Recent debates on “intercultural hermeneutics” – or, more broadly, “intercultural studies” – have been particularly heterogeneous. Generally the emphasis has been on an “intercultural hermeneutics” understood as an interaction between – or the exchanges made between – different cultures (or different cultural actors). Many approaches seem to reduce “intercultural hermeneutics” to some form of intercultural communication or dialogue understood as the intersubjective interactions between subjects of different cultures; here the enhancement of mutual understanding appears as the ultimate aim. An “intercultural hermeneutics,” however, also presumes a “hermeneutics of the intercultural.” A philosophy of “the intercultural” seeks to elucidate the intercultural...

    • Chapter Four Comparing the Incomparable: Crossing Intercultural Borders
      (pp. 83-98)

      Over the past two centuries we have come to accept the existence of diverse languages, customs, and cultures; in doing so, however, we run the risk of going from one extreme to the other. Sometimes we emphasize foreignness to the point that life-worlds and culture-worlds close up like clams in their shells, sealing themselves into their own meanings and norms; other times we play down foreignness by allowing it to become blurred by an ethos of general humanity, by entrusting it to global regimes, or by offering it as a cultural good in the world market. The former tendency amounts...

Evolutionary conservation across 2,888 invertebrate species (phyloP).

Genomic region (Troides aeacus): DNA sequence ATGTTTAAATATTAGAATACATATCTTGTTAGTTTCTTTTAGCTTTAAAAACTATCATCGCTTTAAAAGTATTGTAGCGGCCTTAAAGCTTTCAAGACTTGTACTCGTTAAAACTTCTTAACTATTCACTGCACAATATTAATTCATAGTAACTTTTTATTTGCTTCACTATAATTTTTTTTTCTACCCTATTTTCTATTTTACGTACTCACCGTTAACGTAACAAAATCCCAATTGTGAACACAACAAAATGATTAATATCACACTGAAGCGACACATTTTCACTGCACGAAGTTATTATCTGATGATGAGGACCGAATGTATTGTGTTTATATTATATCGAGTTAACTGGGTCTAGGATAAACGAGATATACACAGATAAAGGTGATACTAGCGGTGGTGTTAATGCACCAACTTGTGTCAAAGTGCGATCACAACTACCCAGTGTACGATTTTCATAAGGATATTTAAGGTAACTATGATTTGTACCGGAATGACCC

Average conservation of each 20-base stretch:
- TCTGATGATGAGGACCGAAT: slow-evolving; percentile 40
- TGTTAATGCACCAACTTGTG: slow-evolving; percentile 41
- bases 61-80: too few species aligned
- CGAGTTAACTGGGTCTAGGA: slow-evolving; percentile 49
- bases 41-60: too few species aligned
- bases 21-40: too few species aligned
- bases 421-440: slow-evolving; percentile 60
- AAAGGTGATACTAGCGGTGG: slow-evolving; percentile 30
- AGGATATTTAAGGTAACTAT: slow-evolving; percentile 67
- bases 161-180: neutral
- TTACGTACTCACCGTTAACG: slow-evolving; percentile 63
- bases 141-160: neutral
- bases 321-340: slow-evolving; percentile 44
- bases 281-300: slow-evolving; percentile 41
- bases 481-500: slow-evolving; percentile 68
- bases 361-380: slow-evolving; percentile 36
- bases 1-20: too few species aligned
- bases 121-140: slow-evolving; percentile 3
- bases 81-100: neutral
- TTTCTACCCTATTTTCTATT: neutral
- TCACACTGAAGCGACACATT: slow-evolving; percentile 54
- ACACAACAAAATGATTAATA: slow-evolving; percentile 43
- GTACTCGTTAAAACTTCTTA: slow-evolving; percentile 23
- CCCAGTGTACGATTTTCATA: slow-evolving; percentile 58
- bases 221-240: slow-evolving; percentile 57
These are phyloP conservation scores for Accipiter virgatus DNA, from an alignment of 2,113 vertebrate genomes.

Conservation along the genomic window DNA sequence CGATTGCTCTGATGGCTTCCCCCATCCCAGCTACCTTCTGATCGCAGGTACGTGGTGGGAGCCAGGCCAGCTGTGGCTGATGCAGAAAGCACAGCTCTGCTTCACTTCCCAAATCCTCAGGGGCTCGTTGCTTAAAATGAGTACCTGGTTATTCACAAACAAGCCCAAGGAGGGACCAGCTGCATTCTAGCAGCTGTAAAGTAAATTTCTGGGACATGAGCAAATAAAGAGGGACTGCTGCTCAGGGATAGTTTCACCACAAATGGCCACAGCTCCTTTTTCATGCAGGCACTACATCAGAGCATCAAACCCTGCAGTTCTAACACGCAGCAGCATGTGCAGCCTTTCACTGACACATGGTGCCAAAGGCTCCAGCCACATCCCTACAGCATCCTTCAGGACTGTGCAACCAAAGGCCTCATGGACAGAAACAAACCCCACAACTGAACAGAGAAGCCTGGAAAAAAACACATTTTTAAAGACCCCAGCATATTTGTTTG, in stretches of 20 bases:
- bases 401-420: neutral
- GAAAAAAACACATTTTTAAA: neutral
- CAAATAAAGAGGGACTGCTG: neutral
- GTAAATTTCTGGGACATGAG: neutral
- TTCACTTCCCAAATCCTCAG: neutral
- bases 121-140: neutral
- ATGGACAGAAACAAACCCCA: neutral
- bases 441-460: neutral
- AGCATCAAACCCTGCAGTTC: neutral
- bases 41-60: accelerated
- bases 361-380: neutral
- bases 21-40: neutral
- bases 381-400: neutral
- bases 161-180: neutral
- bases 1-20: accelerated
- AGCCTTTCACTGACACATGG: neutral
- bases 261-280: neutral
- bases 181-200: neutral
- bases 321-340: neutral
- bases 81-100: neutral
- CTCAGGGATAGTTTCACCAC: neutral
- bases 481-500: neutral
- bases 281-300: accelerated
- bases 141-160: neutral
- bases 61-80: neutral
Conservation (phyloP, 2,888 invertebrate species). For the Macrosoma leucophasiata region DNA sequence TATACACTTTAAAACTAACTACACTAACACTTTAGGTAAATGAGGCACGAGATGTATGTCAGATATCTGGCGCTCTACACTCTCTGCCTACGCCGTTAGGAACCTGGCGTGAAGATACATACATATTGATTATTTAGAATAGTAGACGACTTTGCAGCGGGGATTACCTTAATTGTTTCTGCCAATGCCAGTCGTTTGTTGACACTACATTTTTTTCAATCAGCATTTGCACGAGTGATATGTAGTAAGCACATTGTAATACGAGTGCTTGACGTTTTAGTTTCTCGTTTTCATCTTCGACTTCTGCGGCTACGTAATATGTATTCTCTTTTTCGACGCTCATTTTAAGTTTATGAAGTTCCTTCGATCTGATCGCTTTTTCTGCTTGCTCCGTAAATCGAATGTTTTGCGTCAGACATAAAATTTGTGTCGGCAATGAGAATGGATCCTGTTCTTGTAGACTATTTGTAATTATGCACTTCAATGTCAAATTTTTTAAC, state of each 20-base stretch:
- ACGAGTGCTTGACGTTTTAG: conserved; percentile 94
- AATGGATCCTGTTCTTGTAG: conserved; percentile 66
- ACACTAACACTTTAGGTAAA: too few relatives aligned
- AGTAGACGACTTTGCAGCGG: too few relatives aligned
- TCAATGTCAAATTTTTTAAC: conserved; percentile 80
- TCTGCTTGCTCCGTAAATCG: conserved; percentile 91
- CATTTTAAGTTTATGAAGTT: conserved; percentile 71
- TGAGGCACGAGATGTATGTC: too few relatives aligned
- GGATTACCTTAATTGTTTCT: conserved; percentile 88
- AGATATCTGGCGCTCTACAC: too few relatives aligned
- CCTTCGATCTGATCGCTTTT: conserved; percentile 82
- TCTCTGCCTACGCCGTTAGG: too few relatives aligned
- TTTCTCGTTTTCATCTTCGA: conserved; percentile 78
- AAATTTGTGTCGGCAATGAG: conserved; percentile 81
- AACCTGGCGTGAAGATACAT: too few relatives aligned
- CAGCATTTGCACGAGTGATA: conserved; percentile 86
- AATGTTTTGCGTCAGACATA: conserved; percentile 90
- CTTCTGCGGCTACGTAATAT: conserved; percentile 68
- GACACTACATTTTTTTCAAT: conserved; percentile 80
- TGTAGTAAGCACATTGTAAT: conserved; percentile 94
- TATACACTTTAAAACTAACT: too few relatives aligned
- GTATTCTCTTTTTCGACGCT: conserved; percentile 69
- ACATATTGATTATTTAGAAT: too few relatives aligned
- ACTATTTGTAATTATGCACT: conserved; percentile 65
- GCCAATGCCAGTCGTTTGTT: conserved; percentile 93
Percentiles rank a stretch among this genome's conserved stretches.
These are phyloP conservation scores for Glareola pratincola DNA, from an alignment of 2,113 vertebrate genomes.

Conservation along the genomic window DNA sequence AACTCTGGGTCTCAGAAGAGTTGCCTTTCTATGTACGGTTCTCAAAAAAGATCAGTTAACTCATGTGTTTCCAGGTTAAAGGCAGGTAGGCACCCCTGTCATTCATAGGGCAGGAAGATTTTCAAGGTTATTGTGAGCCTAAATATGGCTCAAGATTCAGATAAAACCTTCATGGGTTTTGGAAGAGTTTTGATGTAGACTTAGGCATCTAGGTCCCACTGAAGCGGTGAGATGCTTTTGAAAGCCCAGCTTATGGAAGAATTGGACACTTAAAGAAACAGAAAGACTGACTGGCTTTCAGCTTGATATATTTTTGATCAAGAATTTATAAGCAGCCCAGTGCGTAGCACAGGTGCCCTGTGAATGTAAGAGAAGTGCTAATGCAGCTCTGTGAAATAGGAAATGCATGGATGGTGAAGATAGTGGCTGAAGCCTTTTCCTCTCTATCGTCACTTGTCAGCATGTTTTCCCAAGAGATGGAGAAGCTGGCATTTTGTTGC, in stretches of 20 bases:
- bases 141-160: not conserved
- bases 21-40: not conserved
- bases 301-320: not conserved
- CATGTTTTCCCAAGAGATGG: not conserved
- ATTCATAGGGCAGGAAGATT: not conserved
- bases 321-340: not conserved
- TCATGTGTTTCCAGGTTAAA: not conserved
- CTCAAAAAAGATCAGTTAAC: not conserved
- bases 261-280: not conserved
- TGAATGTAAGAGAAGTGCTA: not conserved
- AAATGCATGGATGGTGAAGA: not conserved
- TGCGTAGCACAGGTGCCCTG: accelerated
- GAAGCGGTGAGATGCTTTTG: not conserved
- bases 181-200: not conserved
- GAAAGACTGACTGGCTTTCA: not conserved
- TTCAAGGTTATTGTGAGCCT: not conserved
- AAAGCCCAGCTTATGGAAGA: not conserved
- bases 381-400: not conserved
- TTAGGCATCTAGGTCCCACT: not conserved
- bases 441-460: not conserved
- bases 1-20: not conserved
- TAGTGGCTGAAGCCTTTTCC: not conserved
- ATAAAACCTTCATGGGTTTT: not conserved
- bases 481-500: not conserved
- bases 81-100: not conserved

• Chapter Five World, Home, and Hermeneutic Phenomenology
      (pp. 99-120)

      I begin this essay with a reference to Mohandas Gandhi’s famous description of India as a house with open windows all around so that the winds of influence may flow in from wherever. But I add this strong caveat: the house itself must not be blown away by the forces of change. As Gandhi added sternly, even threateningly, he would not be left a beggar in his own house. Remarkable about Gandhi’s manifesto is its measured tone – it emerges from a purely ontological perspective, even while it addresses the turmoil of India’s immediate political situation. Gandhi’s exhortation – which...